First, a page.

Slide 10: Now let’s shift our focus to examples of reparations, restitution, and healing. Ever since the 1960s, Indigenous nations have demanded restoration of treaty-guaranteed land rather than monetary compensation. Most Native Americans do not use the term “reparations” in reference to land/treaty rights. Instead, they demand restoration, or repatriation (or rematriation) of lands acquired by the US outside valid treaties.

Slide 11: An example of how land claims and treaty rights are most central to Indigenous peoples’ fight for reparations in the US is demonstrated through the Sioux and the Black Hills, which is the controversial site of Mount Rushmore. The return of the Black Hills was a major demand from the Sioux that started during the 1973 Occupation of Wounded Knee. In 1980, the US Supreme Court ruled that the Black Hills had been taken illegally and that offering price plus interest be paid ($106 million). The Sioux refused the money and continued to demand for a return of the Black Hills. The money has remained in an interest-bearing amount, which by now amounts to over a billion dollars. The Sioux believe that accepting the money would only validate the US theft of their most sacred land. As the author explains on page 208, “[The fact t]hat one of the most impoverished communities in the Americas would refuse a billion dollars demonstrates the relevance and significance of the land to the Sioux, not as an economic resource, but as a relationship between people and place, a profound feature of the resilience of the Indigenous peoples of the Americas… The Sioux never wanted the money because the land was never for sale.”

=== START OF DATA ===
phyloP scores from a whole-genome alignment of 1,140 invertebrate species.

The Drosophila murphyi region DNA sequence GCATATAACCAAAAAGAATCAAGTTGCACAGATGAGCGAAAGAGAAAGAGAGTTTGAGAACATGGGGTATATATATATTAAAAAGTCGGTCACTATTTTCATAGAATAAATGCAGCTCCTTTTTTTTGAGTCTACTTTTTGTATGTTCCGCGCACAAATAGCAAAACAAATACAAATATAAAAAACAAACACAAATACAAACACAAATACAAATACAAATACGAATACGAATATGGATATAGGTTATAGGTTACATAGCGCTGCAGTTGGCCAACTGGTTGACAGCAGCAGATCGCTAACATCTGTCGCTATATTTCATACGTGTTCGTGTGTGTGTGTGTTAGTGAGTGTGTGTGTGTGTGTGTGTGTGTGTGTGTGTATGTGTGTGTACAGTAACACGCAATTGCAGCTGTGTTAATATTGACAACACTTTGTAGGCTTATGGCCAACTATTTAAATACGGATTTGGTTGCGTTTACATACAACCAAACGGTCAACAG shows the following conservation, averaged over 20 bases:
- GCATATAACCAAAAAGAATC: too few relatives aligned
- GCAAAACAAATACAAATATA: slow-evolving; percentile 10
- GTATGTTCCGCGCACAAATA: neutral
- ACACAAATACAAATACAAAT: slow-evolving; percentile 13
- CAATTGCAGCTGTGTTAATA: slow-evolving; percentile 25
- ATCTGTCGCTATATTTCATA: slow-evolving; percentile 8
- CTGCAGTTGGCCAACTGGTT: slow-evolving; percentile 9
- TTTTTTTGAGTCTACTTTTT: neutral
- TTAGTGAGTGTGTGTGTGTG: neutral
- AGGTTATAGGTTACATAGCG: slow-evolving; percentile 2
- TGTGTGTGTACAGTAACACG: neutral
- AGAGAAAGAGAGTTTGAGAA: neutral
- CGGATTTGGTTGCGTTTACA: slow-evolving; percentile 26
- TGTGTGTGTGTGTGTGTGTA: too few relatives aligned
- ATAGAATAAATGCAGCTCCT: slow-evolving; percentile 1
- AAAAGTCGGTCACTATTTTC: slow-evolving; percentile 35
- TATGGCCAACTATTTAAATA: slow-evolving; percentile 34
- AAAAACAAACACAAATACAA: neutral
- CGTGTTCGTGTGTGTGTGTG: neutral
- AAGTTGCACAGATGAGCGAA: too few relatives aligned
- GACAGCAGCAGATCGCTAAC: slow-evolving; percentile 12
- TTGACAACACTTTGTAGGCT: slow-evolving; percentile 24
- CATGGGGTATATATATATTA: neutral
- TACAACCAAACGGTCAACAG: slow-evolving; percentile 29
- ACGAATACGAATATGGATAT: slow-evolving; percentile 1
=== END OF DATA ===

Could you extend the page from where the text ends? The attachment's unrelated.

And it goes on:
Slide 12: Another example of strides forward in healing is the “Boarding School Healing Project” which was founded back in 2002 by a coalition of Indigenous groups. Back in Module 11, we learned about the how Boarding Schools attempted to “Kill the Indian, and Save the Man,” the ways that Indigenous children and their families attempted to resist the influences of Boarding Schools, and the intergenerational trauma that Boarding Schools have caused. Research and oral history show that the abuses go beyond individual sufferers, and they cause disruption of Indigenous life at every level. The Boarding School Healing Project is a decolonial project which aims to “break the silence, [and] begin the healing – working towards truth, healing, and reconciliation” through education and advocacy. Check out the work they’re currently doing on their website using the hyperlink provided on this slide.